Here are six things to consider if you are in, or thinking about having, a workplace relationship.
Workplace relationships can be subject to some draconian regulations. These can be national or state laws, or religious rules. Make sure that you research how these apply to your situation.
For example, the state of Utah in the U.S. has a Nepotism Act that makes it unlawful to “appoint, supervise or make salary or performance recommendations” for anyone with whom you have a “close, personal relationship.”
In some parts of the world, breaking local laws regarding relationships can have very serious consequences. For example, in the United Arab Emirates, it is illegal to live with a member of the opposite sex if you are not married, and expats need to be aware that this is punishable by imprisonment or deportation. And in some Muslim states, adultery can be regarded as a flogging or even a stoning offense.
Even if the law where you live doesn’t forbid your relationship, or establish rules about it, some organizations have policies on workplace relationships. For example, some companies frown upon one partner managing the other.
As we mentioned above, legal and financial institutions and other highly-regulated environments may have rules about workplace relationships, to ensure that they don’t expose the organization to breaches of compliance, conflicts of interest, or inappropriate collusion.
The safest option is to ask your HR department if it has a policy in place, and to let your HR advisor know if you are in a workplace relationship.
If you’re a manager or senior employee, you should think very carefully before dating a more junior person, or before putting yourself in any situation where there may be a real or perceived power imbalance. Whether your interest is welcome or not, you can end up being accused of harassment, and this can have a severe negative impact on your career.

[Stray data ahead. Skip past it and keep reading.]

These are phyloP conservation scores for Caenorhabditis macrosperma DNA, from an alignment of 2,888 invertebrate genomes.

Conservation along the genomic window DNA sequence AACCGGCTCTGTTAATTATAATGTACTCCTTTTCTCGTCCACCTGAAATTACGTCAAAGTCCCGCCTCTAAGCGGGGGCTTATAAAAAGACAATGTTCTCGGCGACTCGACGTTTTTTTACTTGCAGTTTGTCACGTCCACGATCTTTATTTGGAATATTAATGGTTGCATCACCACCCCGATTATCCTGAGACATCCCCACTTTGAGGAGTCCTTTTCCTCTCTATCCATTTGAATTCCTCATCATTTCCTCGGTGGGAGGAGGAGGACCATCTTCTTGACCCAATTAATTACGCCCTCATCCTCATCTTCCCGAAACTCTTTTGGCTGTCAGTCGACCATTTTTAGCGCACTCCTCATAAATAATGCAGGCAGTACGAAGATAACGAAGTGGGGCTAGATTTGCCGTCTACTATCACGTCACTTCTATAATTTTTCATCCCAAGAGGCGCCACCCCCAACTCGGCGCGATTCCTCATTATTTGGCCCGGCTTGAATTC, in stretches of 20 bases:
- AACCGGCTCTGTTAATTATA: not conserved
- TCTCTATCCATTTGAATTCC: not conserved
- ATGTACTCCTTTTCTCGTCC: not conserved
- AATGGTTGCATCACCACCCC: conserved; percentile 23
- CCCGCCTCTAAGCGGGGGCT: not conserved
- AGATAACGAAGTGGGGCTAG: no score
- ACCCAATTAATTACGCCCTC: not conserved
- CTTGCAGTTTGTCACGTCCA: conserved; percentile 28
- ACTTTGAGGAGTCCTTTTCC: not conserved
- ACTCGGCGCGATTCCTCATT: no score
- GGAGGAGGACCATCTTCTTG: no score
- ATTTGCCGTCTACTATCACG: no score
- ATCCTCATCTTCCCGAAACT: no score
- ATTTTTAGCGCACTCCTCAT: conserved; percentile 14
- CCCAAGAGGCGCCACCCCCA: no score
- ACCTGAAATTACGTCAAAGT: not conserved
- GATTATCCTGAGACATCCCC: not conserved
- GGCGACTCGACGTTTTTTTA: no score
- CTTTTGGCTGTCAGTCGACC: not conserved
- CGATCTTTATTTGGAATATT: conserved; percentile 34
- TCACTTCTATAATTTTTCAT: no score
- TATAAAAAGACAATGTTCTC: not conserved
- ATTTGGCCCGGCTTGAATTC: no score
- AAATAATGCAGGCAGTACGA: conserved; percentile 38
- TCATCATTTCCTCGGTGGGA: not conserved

Even if it’s not written into HR policy, you need to get a feel for your organization’s cultural view on workplace relationships. You can do this by developing Cultural Intelligence , and by making an effort to understand the backgrounds, beliefs and attitudes of the people around you.
This is especially important if you are working abroad, or in an organization with a different culture to your own.
Chances are, your colleagues and co-workers already know that you “have a crush” on the redhead in the sales team or the hunk in the communications team, and they may already suspect that it has blossomed into a relationship!
So, you have to decide with your partner how you’ll behave at work. Do you “come clean” and let your colleagues know what’s going on, or, as the CareerBuilder survey mentioned above reveals, do you join the 33 percent of workplace couples who decide to keep their relationship a secret?
You should discuss whether to have some boundaries at work, such as not spending too much time alone together, or agreeing not to use your “pet names” for one another. You can find other useful tips on setting personal boundaries in our article, Managing Friends and Family Members .
Of course, you need to agree on what approach you will take. It’s no good one partner making no secret of a relationship if the other is trying to “keep it under wraps!”
Even if your colleagues have given the “thumbs up” to your office romance and think you’re the best-matched couple since Romeo and Juliet, you still have to tread carefully.